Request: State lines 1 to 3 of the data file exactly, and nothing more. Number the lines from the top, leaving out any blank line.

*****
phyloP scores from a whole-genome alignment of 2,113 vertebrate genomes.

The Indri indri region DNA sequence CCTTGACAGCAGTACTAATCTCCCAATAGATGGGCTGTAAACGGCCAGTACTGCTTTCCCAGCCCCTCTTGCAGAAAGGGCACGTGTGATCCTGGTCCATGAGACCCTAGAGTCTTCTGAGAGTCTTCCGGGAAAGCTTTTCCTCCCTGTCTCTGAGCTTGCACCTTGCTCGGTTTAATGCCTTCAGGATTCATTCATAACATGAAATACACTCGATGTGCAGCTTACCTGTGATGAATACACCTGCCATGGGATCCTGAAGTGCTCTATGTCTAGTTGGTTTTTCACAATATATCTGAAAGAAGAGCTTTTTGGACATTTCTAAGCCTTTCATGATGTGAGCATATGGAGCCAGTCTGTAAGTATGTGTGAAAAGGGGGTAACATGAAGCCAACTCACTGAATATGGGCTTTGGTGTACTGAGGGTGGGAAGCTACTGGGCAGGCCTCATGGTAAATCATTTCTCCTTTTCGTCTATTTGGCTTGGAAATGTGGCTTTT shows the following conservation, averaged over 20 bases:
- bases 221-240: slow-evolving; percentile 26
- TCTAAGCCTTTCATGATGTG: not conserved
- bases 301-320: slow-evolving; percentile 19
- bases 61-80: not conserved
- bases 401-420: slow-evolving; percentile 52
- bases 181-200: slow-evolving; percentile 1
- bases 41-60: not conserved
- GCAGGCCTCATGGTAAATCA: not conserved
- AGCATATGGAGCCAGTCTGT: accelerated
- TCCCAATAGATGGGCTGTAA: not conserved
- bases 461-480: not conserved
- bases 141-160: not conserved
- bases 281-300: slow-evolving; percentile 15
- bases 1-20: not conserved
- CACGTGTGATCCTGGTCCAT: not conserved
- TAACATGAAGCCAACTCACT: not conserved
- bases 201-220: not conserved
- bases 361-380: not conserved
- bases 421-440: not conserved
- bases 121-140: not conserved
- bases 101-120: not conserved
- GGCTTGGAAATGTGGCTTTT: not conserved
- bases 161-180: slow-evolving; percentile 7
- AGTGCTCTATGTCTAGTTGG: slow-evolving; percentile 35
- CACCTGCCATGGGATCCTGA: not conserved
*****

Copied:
phyloP scores from a whole-genome alignment of 2,113 vertebrate genomes.

The Indri indri region DNA sequence CCTTGACAGCAGTACTAATCTCCCAATAGATGGGCTGTAAACGGCCAGTACTGCTTTCCCAGCCCCTCTTGCAGAAAGGGCACGTGTGATCCTGGTCCATGAGACCCTAGAGTCTTCTGAGAGTCTTCCGGGAAAGCTTTTCCTCCCTGTCTCTGAGCTTGCACCTTGCTCGGTTTAATGCCTTCAGGATTCATTCATAACATGAAATACACTCGATGTGCAGCTTACCTGTGATGAATACACCTGCCATGGGATCCTGAAGTGCTCTATGTCTAGTTGGTTTTTCACAATATATCTGAAAGAAGAGCTTTTTGGACATTTCTAAGCCTTTCATGATGTGAGCATATGGAGCCAGTCTGTAAGTATGTGTGAAAAGGGGGTAACATGAAGCCAACTCACTGAATATGGGCTTTGGTGTACTGAGGGTGGGAAGCTACTGGGCAGGCCTCATGGTAAATCATTTCTCCTTTTCGTCTATTTGGCTTGGAAATGTGGCTTTT shows the following conservation, averaged over 20 bases:
- bases 221-240: slow-evolving; percentile 26